Towards the end of the 19th century Washington, DC experienced tremendous growth and expanded its original boundaries at Florida Avenue. As the city overflowed, the higher ground beyond Rock Creek attracted residents wishing to escape Washington’s oppressive summers. Previously the natural barrier provided by Rock Creek separated what is now Woodley Park from the early city--as this wooded area with scattered farmsteads became a popular summer destination, land speculators saw the opportunity to provide year-round housing. The area quickly evolved and soon Woodley Park encompassed all forms of habitation that occur in the city to this day. This tour will explore both the physical manifestation of the expansion across Rock Creek, such as the bridges that cross into the neighborhood, and the typological products that are a result of that expansion. Participants will visit many typologies from the country estate house, Woodley Manor, to the most recent multifamily project, The Woodley. Tour leaders will discuss the representative urban housing and architectural styles that fill both modern-day Connecticut Avenue north of the historic district and the serene side streets that have remained largely unchanged for nearly a century. Credits: 1.5 HSW|LUPlease note: You must attend the entire session to receive continuing education credit.Price:$10 for students & Assoc. AIA members$15 for AIA, DAC, and OADC members$35 for non-members.Registration required.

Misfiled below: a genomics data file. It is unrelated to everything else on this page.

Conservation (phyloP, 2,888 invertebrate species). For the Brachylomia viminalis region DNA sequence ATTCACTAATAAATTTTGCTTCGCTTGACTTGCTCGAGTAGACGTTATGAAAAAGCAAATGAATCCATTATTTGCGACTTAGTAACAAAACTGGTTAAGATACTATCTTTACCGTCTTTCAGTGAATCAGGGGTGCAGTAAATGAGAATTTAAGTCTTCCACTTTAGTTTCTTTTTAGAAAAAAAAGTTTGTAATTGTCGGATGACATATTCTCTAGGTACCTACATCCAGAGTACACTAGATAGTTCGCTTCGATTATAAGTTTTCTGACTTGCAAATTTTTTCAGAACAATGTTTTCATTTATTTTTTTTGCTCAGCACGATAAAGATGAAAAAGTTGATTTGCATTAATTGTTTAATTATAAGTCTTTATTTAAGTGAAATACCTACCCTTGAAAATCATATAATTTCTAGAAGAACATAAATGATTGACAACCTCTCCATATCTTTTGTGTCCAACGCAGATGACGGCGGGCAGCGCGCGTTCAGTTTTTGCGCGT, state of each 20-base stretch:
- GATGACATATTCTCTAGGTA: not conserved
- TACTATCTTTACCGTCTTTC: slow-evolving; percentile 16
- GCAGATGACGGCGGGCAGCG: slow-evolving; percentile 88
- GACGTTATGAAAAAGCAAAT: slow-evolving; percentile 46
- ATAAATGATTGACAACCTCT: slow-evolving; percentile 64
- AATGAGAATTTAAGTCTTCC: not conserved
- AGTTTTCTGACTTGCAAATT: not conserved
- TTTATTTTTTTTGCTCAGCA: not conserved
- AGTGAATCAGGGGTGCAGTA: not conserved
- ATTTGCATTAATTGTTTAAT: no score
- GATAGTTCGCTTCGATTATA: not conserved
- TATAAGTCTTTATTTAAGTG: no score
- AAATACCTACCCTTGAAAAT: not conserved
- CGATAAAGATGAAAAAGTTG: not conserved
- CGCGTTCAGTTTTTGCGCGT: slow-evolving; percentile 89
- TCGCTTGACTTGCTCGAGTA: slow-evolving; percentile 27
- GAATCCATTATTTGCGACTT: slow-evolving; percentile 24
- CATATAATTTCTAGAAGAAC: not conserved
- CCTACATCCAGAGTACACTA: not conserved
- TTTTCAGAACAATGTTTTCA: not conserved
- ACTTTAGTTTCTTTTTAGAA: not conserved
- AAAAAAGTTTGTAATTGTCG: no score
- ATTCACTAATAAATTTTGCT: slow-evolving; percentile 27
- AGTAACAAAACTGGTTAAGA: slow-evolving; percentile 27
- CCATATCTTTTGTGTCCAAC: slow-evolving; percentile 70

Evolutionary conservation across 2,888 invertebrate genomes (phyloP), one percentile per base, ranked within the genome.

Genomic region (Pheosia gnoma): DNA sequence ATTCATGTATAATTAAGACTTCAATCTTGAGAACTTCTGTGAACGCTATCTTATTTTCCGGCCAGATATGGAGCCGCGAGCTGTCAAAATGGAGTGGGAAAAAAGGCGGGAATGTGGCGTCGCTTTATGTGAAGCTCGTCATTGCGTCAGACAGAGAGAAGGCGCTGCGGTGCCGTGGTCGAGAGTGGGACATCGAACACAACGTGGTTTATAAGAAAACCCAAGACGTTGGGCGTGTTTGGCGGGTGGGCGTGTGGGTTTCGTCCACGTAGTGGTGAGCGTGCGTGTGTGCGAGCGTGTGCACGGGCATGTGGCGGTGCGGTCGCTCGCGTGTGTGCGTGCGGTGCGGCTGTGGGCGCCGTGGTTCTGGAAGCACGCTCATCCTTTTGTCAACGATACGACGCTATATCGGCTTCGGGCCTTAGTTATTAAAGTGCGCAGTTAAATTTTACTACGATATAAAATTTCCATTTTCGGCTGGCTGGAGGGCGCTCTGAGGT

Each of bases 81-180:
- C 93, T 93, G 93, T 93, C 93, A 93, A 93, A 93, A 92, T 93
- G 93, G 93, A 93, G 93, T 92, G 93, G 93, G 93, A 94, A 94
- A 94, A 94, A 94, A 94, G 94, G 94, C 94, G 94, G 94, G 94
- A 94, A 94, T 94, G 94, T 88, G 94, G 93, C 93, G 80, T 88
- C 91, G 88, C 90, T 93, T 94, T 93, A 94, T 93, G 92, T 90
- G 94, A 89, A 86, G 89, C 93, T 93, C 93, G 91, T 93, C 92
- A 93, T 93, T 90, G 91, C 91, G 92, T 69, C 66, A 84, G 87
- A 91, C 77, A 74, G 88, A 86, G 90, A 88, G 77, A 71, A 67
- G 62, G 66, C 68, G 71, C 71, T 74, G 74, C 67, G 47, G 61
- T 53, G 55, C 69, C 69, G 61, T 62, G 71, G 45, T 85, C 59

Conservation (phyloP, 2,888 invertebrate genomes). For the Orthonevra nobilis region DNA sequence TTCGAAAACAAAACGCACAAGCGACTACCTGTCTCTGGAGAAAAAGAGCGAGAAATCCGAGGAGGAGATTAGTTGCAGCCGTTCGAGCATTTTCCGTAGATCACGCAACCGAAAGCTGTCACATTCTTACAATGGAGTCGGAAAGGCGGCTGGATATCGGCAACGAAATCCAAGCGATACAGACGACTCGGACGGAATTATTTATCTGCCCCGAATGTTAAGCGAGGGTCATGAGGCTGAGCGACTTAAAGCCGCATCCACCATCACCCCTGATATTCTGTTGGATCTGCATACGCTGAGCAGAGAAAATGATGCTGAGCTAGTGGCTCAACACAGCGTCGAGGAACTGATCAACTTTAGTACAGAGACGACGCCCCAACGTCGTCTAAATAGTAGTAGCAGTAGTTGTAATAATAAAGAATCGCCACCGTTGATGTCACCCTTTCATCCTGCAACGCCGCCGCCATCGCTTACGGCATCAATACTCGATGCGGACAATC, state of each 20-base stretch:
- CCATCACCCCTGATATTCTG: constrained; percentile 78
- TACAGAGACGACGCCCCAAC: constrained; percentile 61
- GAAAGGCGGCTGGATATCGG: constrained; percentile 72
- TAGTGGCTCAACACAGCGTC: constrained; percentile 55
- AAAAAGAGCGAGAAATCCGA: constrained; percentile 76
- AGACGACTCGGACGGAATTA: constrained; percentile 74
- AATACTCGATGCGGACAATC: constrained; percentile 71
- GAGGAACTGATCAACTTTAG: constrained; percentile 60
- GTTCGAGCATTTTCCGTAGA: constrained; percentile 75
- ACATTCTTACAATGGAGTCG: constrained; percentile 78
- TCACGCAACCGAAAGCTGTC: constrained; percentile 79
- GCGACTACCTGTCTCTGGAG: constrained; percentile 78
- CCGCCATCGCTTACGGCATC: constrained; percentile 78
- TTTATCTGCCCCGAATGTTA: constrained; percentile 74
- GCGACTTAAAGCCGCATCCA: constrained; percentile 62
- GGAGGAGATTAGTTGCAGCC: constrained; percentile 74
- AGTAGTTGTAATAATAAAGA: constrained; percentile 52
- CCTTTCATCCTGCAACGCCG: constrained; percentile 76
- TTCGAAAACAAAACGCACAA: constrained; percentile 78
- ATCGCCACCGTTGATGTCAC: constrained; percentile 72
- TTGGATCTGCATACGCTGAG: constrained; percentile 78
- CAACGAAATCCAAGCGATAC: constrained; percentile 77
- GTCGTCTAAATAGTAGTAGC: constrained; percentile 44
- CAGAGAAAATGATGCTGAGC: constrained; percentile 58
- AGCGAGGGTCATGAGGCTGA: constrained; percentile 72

Saturday, December 3, 2016 10:30 AM - 12:00 PM
Meet at the Woodley Park metro stationWashington, District of Columbia USA202.347.9403
AIA|DC Public Programs
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